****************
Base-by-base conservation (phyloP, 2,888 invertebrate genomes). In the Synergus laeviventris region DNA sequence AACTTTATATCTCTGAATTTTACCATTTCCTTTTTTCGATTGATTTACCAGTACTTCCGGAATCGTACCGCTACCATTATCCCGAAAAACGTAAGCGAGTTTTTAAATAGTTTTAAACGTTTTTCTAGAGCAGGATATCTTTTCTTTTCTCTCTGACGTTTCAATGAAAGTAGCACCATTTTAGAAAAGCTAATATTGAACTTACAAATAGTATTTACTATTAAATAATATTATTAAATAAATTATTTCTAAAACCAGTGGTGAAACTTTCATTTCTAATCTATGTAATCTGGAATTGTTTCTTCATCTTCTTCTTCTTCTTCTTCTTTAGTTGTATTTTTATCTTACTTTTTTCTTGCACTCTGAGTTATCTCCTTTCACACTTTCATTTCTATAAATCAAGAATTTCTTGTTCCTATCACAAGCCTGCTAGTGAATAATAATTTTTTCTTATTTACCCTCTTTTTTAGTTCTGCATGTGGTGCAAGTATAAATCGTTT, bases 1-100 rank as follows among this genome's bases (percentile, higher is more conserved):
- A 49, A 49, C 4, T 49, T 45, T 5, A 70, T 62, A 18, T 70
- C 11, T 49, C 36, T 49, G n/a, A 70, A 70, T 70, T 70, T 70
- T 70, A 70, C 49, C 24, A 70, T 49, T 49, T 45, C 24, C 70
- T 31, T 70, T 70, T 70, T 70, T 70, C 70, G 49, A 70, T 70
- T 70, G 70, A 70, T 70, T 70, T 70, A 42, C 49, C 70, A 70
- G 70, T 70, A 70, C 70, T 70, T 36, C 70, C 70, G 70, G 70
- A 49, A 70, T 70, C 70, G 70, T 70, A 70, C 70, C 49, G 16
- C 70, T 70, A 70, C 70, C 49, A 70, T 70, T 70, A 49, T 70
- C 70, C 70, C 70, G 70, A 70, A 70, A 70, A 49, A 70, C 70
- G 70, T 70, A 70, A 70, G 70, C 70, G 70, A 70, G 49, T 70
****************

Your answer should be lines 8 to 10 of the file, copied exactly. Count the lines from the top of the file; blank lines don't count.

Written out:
- A 49, A 70, T 70, C 70, G 70, T 70, A 70, C 70, C 49, G 16
- C 70, T 70, A 70, C 70, C 49, A 70, T 70, T 70, A 49, T 70
- C 70, C 70, C 70, G 70, A 70, A 70, A 70, A 49, A 70, C 70